# Difference between a bridge and a switch?

Discussion in 'Hardware Q&A' started by imagineer_aman, Nov 8, 2005.

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1. ### imagineer_amanNew Member

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Dear Team
I am new to networking(ethernet).
I am unable to understand the difference between a bridge and a switch!
Pls explain it in detail with CLEAR FUNDAS.
Thanks.
Aman

2. ### Keith SebastianNew Member

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3. ### theravenNew Member

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simply put
a bridge is used to divide a network into 2
whereas a switch connects multiple terminals together centrally

if u have a really large network u can divide it with the help of a bridge

it would work something like

10 computers connected to switch (1st network)
10 computer connected to another switch ( 2nd network)
and both networks connected thru a bridge !

and ofcourse detailed explaination is in the links above

4. ### rachitarNew Member

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A bridge connects two different LAN networks
A switch is something like you can connect many computers to a switch and then one computer can connect to another through the switch.
Switch is a unicast one to one connection

5. ### imagineer_amanNew Member

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thanks Keith,theraven,rachitar.

As of now i understand that...
A bridge can connect ONLY 2 networks(2 ports).
A switch can connect MORE THAN 2 networks(Many ports).

6. ### rachitarNew Member

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Switch cant connect MORE THAN 2 networks
It can connect more than 2 COMPUTERS

7. ### imagineer_amanNew Member

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Dear rachitar..
I dont understand..
I mean when a switch CAN connect 2 or more NETWORKS..then y not 2 or more COMPUTERS???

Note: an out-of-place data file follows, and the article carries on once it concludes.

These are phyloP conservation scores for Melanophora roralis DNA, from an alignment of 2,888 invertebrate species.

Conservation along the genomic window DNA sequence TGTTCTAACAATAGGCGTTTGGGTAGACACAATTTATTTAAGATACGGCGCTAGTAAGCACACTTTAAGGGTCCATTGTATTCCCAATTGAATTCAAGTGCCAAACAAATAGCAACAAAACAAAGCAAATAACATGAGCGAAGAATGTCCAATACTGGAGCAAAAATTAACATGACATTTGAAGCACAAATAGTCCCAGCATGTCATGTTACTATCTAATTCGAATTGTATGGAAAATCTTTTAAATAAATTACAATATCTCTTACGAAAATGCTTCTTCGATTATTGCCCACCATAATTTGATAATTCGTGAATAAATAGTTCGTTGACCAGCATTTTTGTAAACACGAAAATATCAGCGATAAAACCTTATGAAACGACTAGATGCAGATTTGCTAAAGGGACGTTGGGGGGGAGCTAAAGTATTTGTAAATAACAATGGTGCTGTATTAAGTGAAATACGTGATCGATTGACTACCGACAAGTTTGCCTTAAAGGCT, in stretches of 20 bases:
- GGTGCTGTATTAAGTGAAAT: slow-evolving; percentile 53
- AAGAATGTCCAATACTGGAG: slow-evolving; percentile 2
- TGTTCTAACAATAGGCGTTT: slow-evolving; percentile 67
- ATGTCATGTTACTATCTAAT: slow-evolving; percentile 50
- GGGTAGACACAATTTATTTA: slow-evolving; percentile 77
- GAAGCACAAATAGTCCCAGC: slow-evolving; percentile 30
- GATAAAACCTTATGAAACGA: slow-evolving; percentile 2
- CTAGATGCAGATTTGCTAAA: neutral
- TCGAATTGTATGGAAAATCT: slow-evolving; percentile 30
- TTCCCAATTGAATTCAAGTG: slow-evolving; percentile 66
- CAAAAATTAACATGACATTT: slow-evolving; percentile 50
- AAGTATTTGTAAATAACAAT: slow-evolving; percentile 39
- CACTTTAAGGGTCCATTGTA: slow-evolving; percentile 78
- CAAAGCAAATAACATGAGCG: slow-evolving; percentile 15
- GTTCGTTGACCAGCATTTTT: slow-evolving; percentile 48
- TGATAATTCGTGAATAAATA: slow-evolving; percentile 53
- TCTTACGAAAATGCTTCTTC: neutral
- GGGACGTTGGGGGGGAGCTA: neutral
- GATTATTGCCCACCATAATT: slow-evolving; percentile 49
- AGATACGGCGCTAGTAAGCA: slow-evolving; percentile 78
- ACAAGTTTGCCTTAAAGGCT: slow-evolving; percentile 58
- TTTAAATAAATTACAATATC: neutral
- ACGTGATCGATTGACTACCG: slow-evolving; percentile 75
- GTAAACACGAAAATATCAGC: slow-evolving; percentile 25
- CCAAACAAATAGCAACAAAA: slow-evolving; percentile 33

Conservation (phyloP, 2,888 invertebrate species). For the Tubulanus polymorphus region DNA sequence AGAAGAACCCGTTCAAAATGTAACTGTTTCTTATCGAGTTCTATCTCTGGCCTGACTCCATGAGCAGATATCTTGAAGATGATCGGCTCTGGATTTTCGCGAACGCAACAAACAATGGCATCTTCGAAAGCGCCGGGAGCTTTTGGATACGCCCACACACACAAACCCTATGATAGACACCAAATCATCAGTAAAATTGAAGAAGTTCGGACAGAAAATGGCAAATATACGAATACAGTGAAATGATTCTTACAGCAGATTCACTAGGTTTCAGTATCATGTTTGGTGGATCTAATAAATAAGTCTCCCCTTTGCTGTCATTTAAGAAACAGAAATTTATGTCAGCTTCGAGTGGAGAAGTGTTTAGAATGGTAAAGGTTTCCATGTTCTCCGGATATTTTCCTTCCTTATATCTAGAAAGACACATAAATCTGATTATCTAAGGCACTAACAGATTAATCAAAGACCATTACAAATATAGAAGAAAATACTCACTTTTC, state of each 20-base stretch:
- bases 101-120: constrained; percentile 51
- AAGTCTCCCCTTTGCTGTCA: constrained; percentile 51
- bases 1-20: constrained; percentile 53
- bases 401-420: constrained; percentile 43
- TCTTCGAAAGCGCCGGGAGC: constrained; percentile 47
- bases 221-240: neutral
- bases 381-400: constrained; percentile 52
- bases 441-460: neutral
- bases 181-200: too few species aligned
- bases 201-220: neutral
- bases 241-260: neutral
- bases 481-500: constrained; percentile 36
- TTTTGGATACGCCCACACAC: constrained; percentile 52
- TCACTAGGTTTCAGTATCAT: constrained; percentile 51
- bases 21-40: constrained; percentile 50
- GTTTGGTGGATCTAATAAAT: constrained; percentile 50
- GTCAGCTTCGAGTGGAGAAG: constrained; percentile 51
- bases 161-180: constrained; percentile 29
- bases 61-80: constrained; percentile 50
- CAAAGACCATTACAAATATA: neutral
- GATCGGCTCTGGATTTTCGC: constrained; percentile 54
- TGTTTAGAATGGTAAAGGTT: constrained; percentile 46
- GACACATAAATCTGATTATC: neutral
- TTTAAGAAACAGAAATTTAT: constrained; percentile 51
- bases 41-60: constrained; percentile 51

8. ### digenNew Member

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From when did switches have to bother about networks? Ofcourse its can be correct when the switch is a Layer 3 switch,but under most cases a switch is referred with the Layer 2 tag.
The concept is simple,I dont understand why there is so much fuss about?

Switch is nothing but a multi-port bridge.They both break collision domains & enhance the performance of a network but at the same time they create a single broadcast domain.

Routers deal with connecting networks & not bridge/switch.

9. ### LordDJNew Member

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When networks (LANs) expand, it's generally a good idea to separate them. Both bridges and switches help you here. The former divides it into a couple of segments, whreas it's possible to divide them into many segemnts using a switch.

10. ### imagineer_amanNew Member

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Let me see if I have got it...
1)a bridge connects 2 networks(it can connect computers,but that wud be ridiculous).
2)a switch connects MORE THAN 2 networks.
3)in other words..switch is a multi port bridge(as digen suggested).
Hope I am right..or is there more to it??

11. ### theravenNew Member

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yes but dont refer to it as networks
that completely changes the meaning !
its all in a single network
u cant have multiple networks with bridge/switch since they are layer 2 devices
if u want u need to use layer 3 devices like ROUTERS

12. ### indroNew Member

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If switch or bridge can seperate networks? then what do routers do ?

A switch is a multiport bridge in short.

Yes a switch is only capable of seperating two networks when its a multilayer switch or works on layer 2 and layer 3 i.e. router layer.

13. ### jay4uNew Member

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seems pretty much the same to me... well ofcourse if you take the names apart

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Bridges are really just like switches, but there are a few differences. These are the following:

*

Bridges are software based, while switches are hardware based because they use an ASICs chip to help them make filtering decisions.

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Bridges can only have one spanning-tree instance per bridge, while switches can have many.

*

Bridges can only have upto 16 ports, while a switch can have hundreds !

That's pretty much as far as we will go with the bridges since they are pretty much old technology and you probably won't see many around.

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